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Scientific organizations are under increasing pressure to speed up drug discovery and create new compounds faster and at lower costs. The available patent landscape also means that the chemistry needs to be creative to yield a novel molecule that still has the desirable activity and ADME properties.

Moreover, the rise of biological drugs is influencing the world of chemistry, generating a new hybrid field of research. Medicinal chemists are required to deviate more and more from the traditional familiar world of small molecules, and are looking to derive synthetic variants of peptides, nucleotides and antibodies - the new drugs of the future. Whilst technology exists to accurately represent small molecules, it’s equally important to ensure that synthetic biologicals can be recorded in a similarly meaningful manner, using the HELM data format.

Ian Pierson
Head of Product Planning, IDBS

Given the complex and highly competitive environment, many companies now choose to work with contract research organizations (CROs) to increase their agility and capacity, and give more time back to innovation. Externalized research is currently averaging a 9% growth per year, with more than 77% of pharma and biotech companies choosing to outsource.

The impact of externalized research means that there is a paradigm shift in activities, whereby a pharma company may focus more on the design of the compounds, while the CRO partner directs efforts to develop synthetic methodologies to access the target compounds. This change in research culture will require additional expertise in overall project management workflows, along with an increasing challenge to capture, manage, interpret and share data from disparate sources - in a secure manner. Additionally, the increasing complexity of data within R&D is growing at an exponential rate, placing a huge cost burden on organizations, and making data both their biggest asset, but also a considerable liability if poorly managed.

From a chemist’s perspective, working with a partner means they need to have full transparency around the process and progress of the externalized activities. Often, the missing piece of the puzzle for outsourcing is that the CRO researcher should be actively contributing to the corporate knowledge base of the pharma company, with full details and context, as opposed to just producing a final QC report that requires transcription. For the pharma company, having visibility across concurrent internal and external research activities means that researchers have deeper access to data, providing more insight.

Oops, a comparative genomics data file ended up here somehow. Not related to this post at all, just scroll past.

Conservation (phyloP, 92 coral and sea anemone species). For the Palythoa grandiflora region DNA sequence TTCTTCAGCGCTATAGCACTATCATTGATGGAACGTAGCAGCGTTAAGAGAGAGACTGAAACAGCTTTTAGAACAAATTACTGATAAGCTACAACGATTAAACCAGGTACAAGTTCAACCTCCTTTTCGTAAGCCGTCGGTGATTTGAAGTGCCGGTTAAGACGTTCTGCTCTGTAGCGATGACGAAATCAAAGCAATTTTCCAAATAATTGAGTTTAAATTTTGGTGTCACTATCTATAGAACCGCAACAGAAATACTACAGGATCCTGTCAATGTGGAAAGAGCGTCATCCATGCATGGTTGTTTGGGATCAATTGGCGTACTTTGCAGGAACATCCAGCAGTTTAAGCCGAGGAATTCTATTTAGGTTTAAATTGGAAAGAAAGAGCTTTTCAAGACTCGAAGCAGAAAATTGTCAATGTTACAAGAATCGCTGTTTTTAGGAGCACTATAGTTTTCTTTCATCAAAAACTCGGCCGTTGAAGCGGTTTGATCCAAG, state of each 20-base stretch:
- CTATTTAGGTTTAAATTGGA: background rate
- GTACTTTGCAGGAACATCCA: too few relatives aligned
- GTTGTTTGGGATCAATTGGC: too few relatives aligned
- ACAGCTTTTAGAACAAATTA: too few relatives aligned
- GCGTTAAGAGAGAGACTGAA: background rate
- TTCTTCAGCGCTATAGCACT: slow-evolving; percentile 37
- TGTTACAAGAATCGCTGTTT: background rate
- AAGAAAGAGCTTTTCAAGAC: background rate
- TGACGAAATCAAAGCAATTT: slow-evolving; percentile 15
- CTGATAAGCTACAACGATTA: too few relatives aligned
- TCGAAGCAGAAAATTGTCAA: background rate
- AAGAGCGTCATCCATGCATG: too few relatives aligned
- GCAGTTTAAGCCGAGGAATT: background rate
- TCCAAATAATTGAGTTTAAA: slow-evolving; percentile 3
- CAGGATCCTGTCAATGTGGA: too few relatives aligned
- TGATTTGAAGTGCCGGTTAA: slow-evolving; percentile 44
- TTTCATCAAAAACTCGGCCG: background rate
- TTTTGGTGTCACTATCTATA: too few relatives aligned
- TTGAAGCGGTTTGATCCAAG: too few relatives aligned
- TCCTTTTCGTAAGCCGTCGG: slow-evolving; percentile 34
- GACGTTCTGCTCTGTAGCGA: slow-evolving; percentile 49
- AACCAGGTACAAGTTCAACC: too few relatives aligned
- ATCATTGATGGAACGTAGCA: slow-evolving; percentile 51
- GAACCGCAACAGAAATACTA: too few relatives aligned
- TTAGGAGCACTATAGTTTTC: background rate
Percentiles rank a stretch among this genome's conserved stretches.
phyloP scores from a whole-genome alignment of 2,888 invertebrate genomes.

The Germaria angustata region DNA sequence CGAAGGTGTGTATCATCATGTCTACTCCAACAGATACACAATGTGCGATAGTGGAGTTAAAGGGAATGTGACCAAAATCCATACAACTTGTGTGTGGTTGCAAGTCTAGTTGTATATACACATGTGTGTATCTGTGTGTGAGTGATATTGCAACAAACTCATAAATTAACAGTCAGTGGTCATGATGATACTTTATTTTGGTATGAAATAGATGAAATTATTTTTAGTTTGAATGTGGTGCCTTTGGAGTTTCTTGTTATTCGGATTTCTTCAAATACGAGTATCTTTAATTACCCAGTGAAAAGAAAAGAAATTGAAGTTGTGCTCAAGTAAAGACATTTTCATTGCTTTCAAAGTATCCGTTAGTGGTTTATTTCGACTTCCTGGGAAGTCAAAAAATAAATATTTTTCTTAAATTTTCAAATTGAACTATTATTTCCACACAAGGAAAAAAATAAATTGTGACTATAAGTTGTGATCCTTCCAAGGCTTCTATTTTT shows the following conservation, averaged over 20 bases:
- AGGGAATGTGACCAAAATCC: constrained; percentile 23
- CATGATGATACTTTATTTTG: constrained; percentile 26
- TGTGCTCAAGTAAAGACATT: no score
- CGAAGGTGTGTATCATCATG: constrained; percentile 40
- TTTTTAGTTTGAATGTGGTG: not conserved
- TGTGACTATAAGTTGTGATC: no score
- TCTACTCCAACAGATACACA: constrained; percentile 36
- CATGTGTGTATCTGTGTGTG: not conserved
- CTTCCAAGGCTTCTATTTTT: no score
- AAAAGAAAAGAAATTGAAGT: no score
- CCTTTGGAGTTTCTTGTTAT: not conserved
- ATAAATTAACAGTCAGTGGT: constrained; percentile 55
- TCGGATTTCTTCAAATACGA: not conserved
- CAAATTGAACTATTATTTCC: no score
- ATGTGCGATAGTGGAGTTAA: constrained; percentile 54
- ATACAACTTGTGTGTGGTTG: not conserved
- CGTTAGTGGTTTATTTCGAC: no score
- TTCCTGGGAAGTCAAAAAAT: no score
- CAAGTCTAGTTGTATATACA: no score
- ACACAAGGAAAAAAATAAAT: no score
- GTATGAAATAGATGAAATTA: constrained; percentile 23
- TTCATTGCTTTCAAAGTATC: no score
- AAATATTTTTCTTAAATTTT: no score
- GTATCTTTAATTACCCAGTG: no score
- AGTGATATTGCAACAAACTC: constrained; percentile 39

This leads to a change in practices, as both internal and external stakeholders expect to enter and consume data from different sources. Consequently, the role of IT and informatics within the organization needs to evolve, with prioritized approaches to master data management principles, and the migration and exchange of data with partners.

Pharma companies may mandate that data is entered into their own electronic laboratory notebook (ELN) system, which means that the CRO has to support several of these for different clients. This can be a challenge if desktop systems are used, as by their nature, they require installation for each user, and may have local databases that need to be synchronized with a master system.

Desktop chemistry ELNs have been developed for more than 15 years and provide rich functionality, but at a cost – they can be cumbersome to maintain, slow to search and be time consuming to on-board new users (given the complexity). With the advent of smartphone technology and progressive HTML5 websites, users have the expectation of sleek and efficient software interfaces. Is it time to take a different approach?

Modern software-as-a-service (SaaS) platforms provide secure, web-based solutions to the problem. Being fast to deploy, they can provide a highly reliable system, with >99.9% uptime. Moreover, by leveraging modern application programming interfaces, cloud-based systems can interact with legacy desktop tools (such as ChemDraw), whilst exchanging data with common systems, such as inventory, registration and analytical testing services. By re-developing the system from the ground up, a modern and intuitive user interface makes the process of performing stoichiometric calculations and documenting the process simpler for the users.

The advantages to cloud-based knowledge data management systems are therefore obvious – easy access via a zero-footprint installation, managed services to maintain the system, reduced overhead for end-user training and a lower barrier to adoption for both the CRO and internal chemists. 

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